This combination of photos show models wearing creations from the Stella McCartney Ready To Wear collection.
Innovative fashion designers are turning to such things as horseradish and nettles to make sustainable clothing and accessories to the delight of a growing number of buyers.
While more consumers are paying closer attention to how the production of goods impacts the environment, old habits die hard. A buy-and-toss mentality persists despite a boost from celebrities helping to drive the upcycle and vintage movements.
Actress Maggie Q, who created an activewear line from recycled fabrics, is among activists who see plenty of room for improvement. She says she feels "sick about fast fashion.''
"You hear people say, 'Well, it was cheap and you need to wear it once, you throw it away,'" she said.
The British design duo behind Vin + Omi, a brand worn by Michelle Obama, Beyonce and Lady Gaga, is forever on the hunt for creative solutions to sustainability. They sourced latex from Malaysia, for example.
However, they found the conditions for plantation workers appalling and bought the operation.
At their studios in the Cotswolds, in the heart of the English countryside, they grow a range of crops and plants for textile development, including chestnuts and horseradish.
Their latest collection features garments made from nettles, alpaca fleece and recycled plastic from paint tubes.
English designer Zoe Corsellis keeps the carbon footprint of her garments low by manufacturing them in London, with fabrics sourced in the U.K. and Germany.
She makes them from wood pulp, sea waste and peace silk, considered more humane to silk worms than traditional production processes. A wood pulp gown feels like jersey to the touch.
Belgian designer Sebastiaan de Neubourg is recycling plastic bottles, car dashboards and refrigerators for sunglasses for his brand, W.R.YUMA.
Plastic waste is collected and shredded to make 3D printer filament. Transparent frames are made from soda bottles, white ones from refrigerators and black ones from car dashboards.
More celebrities are also playing a role, with some turning to vintage.
Amal Clooney, the Duchess of Sussex, Meghan Markle and Kim Kardashian West have been wearing more vintage pieces and re-wearing outfits, something unheard of among many celebrities. Billie Eilish recently wore a custom upcycled outfit from Burberry to the American Music Awards.
For more than a decade, designer Stella McCartney has been in the sustainability fight. Her latest collection was her most sustainable yet, using organic cotton, recycled polyester, sustainable viscose and traceable wool.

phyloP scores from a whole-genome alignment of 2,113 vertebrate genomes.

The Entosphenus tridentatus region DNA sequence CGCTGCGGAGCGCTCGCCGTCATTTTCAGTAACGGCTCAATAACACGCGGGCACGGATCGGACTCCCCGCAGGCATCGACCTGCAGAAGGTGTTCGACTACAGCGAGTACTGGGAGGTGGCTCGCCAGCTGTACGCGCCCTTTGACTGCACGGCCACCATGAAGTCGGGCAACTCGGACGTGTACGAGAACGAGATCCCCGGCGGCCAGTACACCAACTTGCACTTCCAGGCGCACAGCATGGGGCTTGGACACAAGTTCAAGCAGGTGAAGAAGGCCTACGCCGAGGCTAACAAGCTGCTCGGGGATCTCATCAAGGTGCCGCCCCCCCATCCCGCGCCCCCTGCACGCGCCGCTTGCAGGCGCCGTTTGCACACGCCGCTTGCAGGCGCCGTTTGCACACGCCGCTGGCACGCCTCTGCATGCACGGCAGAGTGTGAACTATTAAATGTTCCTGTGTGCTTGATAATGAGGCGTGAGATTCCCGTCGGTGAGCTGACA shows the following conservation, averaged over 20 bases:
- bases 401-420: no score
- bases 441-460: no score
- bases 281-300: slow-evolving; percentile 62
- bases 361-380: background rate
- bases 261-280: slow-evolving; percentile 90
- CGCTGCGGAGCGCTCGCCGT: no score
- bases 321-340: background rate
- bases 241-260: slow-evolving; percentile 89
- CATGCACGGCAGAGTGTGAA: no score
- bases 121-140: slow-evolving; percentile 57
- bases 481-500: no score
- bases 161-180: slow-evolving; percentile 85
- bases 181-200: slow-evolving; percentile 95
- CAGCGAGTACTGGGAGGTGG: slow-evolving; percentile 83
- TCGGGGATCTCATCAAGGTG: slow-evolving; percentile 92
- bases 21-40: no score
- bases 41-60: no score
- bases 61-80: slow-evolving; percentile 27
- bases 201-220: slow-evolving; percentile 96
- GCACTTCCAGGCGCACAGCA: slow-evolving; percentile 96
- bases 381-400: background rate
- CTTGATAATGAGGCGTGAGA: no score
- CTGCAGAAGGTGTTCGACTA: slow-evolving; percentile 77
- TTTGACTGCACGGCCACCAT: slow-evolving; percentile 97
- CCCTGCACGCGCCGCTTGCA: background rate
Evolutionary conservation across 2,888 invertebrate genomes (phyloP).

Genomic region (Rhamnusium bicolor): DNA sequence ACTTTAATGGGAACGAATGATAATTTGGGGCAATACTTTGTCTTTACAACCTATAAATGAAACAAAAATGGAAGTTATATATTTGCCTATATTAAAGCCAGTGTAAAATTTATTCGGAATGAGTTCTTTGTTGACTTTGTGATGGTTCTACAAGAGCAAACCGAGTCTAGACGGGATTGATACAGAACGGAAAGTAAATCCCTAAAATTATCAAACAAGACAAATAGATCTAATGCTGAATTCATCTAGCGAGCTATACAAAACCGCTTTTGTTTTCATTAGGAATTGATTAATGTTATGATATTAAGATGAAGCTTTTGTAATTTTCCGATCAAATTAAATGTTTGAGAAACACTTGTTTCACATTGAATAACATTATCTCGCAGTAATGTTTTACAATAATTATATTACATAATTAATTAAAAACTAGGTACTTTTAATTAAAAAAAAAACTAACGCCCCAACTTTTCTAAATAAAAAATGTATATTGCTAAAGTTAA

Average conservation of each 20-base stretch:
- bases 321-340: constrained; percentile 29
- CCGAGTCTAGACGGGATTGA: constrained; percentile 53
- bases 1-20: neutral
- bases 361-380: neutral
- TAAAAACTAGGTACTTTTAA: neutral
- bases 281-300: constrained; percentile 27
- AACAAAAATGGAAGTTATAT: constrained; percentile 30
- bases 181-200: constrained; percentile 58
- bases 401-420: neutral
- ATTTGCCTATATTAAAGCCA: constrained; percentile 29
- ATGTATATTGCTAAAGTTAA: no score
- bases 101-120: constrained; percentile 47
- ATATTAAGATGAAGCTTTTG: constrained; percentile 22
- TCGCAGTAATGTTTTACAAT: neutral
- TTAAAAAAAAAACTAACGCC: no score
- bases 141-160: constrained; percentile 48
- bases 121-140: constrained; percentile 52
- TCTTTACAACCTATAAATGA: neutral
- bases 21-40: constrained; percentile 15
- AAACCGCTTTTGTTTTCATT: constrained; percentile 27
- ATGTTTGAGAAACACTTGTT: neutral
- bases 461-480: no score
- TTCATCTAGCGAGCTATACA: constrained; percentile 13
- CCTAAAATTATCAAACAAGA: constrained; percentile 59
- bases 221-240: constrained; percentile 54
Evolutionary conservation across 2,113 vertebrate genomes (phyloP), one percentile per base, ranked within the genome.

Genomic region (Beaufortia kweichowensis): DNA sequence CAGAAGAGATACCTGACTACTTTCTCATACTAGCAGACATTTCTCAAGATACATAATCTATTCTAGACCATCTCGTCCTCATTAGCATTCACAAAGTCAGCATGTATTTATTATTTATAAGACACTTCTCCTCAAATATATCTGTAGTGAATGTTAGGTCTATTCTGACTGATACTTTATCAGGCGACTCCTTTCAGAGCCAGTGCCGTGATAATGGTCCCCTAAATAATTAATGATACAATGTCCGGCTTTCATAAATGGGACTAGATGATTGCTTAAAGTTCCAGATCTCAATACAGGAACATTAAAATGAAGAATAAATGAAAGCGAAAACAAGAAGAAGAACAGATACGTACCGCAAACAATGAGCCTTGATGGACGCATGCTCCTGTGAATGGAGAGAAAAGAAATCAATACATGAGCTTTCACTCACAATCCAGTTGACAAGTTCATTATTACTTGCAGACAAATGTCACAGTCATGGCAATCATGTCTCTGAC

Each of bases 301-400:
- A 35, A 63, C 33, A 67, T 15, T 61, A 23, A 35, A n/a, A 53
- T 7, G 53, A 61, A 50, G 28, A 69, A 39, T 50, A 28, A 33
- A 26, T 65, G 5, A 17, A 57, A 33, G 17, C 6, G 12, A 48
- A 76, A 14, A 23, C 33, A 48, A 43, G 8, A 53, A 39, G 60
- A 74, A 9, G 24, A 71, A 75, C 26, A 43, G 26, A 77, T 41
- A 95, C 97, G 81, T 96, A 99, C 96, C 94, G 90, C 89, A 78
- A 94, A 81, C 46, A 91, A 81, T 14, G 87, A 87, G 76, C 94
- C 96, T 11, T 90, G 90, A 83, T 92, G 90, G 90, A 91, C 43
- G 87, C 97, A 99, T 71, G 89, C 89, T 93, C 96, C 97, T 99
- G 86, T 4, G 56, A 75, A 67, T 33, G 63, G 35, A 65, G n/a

The rate of change needs to quicken, Gilfeather said, cautioning that carbon emissions from the textile industry are forecast to increase by 60% come 2050.
Fast-fashion industry leaders including Inditex, which owns Zara and H&M, have launched clothing take-back schemes aimed at recycling old items. But recycling, upcycling and a zero waste approach is a relatively small sideline in the global industry.
German fashion designer Yolanda Zobel parted company with Courreges Friday, less than two years after she was brought in to revive the French fashion label.
No-Shave November is about spreading awareness and research in cancers related to men. The month is all about keeping the razor aside and embracing ones hair which many otherwise lose to cancer.
A pair of Batman and Robin outfits, described as the only known complete costumes worn on the 1960s television show, is going up for auction in Los Angeles and the owner is determined that his childhood comic book heroes stay together.
Emma Corrin even swapped her crown for a bonnet for the event.
‘We could keep the numbers down and do something that we love,’ says bride Lisa Higgins.
The media quoted Hori, 36, as saying that what prompted him to this strange routine of sleeping was that he found that 16 hours were not enough to achieve everything he wanted to do in one day, and to enjoy his life.
Frenchman Nathan Paulin embarked on a dangerous adventure in Paris on Saturday, after completing a 600-metre tightrope crossing between the Eiffel Tower and a building on the other side of the Seine, drew applause from a watching crowd in Paris.